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Amber National Park location map
 

AMBER MOUNTAIN NATIONAL PARK


Situation: 12°31’ to 12°44’ South latitude and 49°03’ to 49°13’ East longitude

Amber Mountain National Park is situated in the North. This island of green forest is a harbor of freshness which escaped the stifling heat wave of this region. The Mountain and Forest of Amber, home of endemism, is a part of 7 protected areas the most visited by Madagascar. The Mountain and Forest of Amber constitutes a complex of protected areas which extends over 23 010 ha, among which 18 200 ha for the National park and 4 810 ha for the Special Reserve of the Forest of Amber. It is a volcanic massif covered with forest spreading out on 850 - 1 475 m of height. Six lakes and several rivers and rivers cross the park.

THE FAUNA


The Mountain and Forest of Amber is the Mecca of endemicity with 77 species of birds (among which endemic 35 as the Eagle, of a scale of 2m), 7 species of lemurs and 24 species of amphibians, about fifty species of reptiles, numerous batrachians and butterflies.

THE BEST OF THE FAUNA OF AMBER MOUNTAIN

  • The Very rich Ibis of Madagascar or Lophotibis cristata, an endangered and endemic species of Madagascar.
  • The Blackbird of rock Monticola erythronotus is a local endemic species of PN mountain of Amber.
  • The red owl of Madagascar Tyto soumagnei was recently rediscovered inside this Park. This species of night-bird of prey is classified in danger according to the IUCN in 2008.
  • Phaner furcifer or lemur with fork oriental. We find this species in the rain forest.
  • Hapalemur griseus occidentalis, the smallest of the diurnal lemurs.

THE FLORA


The Tsingy of Bemaraha National Park has original and endemic vegetation. It has a dense forest caducifoliée essentially tropophile - typical of the western ecoregion, interrupted with savannas in the dry eastern zone. 86% of 650 botanical species listed on Bemaraha are endemic and have adapted themselves to the dry climate. For the some, leaves were transformed into thorns to retain the water; the phenomenon known as spinescence. Others have enlarged their trunks to store water and some plants simply reduced their size and become dwarf shrubs.

THE BEST OF THE FLORA OF AMBER MOUNTAIN

The Amber Mountain has 10.020 listed botanical species and which represent 3 % of the flora of the world. 80 % of these plants are endemic. The forests of the mountain are populated with rosewoods, with Canarium madagascariensis or Ramy and of Chrysophyllum, Famelona. These big trees serve in the pharmacopoeia. We also find there ferns, orchids, pandanus and diverse palm trees which make of the Mountain and Forest of Amber a melting pot of biological varieties. This forest is of first importance from the point of view of the local and regional economy because besides the drinking water supply of the city of Antsiranana, it supplies forest domestic use products as the firewood, the lumber, and the healing plants.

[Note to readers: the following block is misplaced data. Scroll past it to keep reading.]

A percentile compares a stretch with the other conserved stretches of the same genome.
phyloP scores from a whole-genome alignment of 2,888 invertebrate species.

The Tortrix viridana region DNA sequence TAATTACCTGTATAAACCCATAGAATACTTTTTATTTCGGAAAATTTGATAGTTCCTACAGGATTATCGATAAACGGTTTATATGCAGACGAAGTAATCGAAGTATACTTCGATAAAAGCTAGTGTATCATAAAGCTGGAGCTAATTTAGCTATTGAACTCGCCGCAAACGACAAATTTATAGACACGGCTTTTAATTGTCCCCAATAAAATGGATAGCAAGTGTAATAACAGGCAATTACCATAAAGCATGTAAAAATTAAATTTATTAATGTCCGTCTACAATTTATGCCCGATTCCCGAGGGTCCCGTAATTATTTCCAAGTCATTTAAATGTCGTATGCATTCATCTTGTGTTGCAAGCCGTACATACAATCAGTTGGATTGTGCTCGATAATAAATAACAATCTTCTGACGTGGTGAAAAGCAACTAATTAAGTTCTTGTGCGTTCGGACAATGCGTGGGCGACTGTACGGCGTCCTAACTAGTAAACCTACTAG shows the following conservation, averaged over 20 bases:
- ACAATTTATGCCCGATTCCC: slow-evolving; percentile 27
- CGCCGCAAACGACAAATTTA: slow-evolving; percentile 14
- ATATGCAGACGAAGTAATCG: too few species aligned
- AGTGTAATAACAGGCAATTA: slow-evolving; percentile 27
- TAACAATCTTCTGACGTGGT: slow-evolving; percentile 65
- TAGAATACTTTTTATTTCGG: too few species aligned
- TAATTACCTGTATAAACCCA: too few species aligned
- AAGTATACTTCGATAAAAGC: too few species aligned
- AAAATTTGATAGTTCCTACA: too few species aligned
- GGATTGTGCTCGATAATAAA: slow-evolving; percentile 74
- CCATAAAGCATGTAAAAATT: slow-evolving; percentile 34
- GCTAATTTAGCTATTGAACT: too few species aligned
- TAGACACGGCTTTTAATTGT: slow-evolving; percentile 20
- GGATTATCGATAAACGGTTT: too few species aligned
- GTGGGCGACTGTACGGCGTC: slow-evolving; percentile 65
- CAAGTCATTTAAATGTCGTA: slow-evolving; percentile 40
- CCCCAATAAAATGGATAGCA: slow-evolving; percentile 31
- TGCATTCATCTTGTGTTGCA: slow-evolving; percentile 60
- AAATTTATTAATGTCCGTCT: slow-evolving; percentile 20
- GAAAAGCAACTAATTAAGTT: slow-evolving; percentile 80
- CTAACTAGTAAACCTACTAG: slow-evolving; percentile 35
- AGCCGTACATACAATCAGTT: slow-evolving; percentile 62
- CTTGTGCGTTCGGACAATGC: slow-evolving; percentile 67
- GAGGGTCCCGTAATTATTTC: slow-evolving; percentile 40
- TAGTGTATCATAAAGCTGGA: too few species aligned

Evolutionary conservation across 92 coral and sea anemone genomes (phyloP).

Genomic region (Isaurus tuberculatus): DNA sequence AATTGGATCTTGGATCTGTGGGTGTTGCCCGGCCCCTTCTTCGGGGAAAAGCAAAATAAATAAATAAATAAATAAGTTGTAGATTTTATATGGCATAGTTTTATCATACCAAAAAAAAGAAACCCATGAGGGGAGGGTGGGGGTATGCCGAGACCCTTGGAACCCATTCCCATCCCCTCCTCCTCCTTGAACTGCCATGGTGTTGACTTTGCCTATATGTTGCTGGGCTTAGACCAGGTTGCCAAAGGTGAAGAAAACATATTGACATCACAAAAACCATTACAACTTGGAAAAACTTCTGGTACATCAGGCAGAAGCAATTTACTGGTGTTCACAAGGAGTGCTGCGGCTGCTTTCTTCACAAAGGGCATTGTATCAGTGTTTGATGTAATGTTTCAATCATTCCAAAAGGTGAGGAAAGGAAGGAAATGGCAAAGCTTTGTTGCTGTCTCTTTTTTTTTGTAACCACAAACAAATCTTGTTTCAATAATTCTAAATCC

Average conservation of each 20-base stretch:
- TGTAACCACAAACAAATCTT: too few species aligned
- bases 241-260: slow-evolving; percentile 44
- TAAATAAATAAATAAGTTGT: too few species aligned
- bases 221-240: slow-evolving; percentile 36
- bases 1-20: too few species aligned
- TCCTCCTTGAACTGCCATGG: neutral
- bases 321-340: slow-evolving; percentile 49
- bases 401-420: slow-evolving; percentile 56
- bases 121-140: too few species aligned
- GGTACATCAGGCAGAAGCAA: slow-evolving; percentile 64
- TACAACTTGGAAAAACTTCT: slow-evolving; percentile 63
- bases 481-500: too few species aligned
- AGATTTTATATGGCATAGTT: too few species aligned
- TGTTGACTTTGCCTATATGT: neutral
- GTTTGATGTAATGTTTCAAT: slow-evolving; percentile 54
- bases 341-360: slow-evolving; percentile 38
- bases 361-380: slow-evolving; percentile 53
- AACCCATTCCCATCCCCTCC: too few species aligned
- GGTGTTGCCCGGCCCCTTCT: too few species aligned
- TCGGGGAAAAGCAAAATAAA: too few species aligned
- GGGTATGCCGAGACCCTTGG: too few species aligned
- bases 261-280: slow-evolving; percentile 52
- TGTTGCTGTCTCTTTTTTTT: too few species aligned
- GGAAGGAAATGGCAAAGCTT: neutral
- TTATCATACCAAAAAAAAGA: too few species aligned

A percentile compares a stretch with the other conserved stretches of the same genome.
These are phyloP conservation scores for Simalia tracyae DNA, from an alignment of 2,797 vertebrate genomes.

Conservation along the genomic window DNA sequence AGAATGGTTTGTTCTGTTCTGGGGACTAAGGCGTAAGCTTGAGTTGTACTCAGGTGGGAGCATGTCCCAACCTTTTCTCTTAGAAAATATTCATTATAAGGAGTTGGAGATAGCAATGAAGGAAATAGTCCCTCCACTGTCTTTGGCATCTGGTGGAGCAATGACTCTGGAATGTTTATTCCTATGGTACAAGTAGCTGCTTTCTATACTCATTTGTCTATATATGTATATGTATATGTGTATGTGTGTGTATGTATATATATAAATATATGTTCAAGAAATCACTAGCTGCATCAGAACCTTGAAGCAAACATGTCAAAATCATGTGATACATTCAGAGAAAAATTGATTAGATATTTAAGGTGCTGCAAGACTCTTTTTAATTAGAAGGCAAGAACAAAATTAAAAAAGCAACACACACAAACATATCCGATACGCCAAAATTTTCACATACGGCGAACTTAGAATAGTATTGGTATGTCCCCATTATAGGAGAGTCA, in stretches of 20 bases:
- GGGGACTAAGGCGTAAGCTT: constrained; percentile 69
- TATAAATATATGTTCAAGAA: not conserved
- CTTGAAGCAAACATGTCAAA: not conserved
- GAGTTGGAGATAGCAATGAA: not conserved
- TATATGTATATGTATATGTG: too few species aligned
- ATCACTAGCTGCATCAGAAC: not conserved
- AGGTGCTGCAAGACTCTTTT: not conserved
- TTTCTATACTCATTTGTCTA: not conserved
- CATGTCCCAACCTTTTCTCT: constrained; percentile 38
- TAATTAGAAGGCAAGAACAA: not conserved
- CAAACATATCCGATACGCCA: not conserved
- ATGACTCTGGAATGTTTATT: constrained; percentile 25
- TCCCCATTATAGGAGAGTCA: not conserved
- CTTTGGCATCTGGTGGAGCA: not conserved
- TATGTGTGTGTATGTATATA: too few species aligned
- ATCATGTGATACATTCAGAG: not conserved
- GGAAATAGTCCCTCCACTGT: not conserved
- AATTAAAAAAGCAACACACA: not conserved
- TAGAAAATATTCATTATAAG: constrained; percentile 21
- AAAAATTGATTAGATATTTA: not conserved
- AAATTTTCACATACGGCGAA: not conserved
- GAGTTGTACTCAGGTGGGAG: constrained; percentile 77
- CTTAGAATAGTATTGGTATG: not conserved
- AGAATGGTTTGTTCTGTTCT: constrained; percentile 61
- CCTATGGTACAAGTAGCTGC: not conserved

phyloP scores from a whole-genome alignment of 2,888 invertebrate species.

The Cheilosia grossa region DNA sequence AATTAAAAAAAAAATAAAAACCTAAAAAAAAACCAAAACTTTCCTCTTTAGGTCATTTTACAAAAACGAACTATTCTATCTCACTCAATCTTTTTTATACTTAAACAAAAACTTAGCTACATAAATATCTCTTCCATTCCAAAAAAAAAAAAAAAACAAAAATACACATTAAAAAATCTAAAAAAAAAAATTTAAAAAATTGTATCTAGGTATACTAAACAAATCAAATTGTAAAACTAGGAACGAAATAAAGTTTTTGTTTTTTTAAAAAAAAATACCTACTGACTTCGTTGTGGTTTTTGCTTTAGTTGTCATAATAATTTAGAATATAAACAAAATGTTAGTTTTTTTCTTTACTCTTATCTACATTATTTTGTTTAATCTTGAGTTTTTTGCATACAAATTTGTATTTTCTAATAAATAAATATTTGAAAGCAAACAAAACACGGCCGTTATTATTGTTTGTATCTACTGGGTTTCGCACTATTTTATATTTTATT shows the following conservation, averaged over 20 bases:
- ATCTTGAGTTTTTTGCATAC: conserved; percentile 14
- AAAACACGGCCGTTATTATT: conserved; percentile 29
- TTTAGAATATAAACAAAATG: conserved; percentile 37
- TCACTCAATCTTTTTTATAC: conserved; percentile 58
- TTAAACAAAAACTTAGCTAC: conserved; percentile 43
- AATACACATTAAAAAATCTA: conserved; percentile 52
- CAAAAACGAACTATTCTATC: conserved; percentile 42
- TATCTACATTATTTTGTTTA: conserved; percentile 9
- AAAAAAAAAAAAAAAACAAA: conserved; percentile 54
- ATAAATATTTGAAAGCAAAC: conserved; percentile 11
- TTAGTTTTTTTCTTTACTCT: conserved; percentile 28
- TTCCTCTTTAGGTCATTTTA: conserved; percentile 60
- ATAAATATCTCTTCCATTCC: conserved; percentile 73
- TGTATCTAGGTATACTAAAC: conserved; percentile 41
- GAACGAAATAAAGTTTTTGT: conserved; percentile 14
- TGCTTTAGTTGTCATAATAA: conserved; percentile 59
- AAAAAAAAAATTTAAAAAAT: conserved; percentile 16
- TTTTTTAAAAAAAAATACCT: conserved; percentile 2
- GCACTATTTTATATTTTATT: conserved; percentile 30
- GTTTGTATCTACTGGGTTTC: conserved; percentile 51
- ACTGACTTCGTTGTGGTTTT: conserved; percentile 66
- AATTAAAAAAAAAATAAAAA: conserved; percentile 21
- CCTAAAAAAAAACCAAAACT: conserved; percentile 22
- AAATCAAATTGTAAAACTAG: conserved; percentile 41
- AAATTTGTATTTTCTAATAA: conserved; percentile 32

TOURS


GMT+3's TOURS WHICH PASS BY IN AMBER MOUNTAIN





CLIMATE


AMBER MOUNTAIN N.P'S CLIMATE

There are several climatic areas in the northern part of the island. In the north-western coast around Mahajanga there are two clear opposite seasons, a dry and warm period from May to November (20°C average) and a rainy and sometimes much hotter season from December to April, when temperatures reach more than 35°C. North from Mahajanga along the West coast, the Tsaratanana massif is responsible for a micro-climate named after the main river in this area, Sambirano. Thus, this region and the islands around Nosy Be have the two seasons mentioned above as well, but rainfall is more evenly spread throughout the whole year. That means that it does not rain as much during the rainy season but it does often rain during the dry period. Temperatures are warm all year around, with an average temperature of 25°C. Northeast, on the opposite coast, the stable dry climate that dominates North Madagascar during the austral winter, abruptly changes. In Vohemara, the increasing level of humidity marks transition points to different scenery. Here we can no longer talk about a dry and a wet season. Although the period between May and November is in fact drier than the rest of the year, it can rain at any time. The months with the heaviest rainfalls are January, February and March. Rain can be torrential and as this is the cyclone season as well, we do not recommend coming here during this period.

WHAT TO BRING ?


BE PREPARED

Don’t forget your raincoat; wear some hiking shoes (not slippery) and take a powerful lamp and some batteries for nocturnal walk.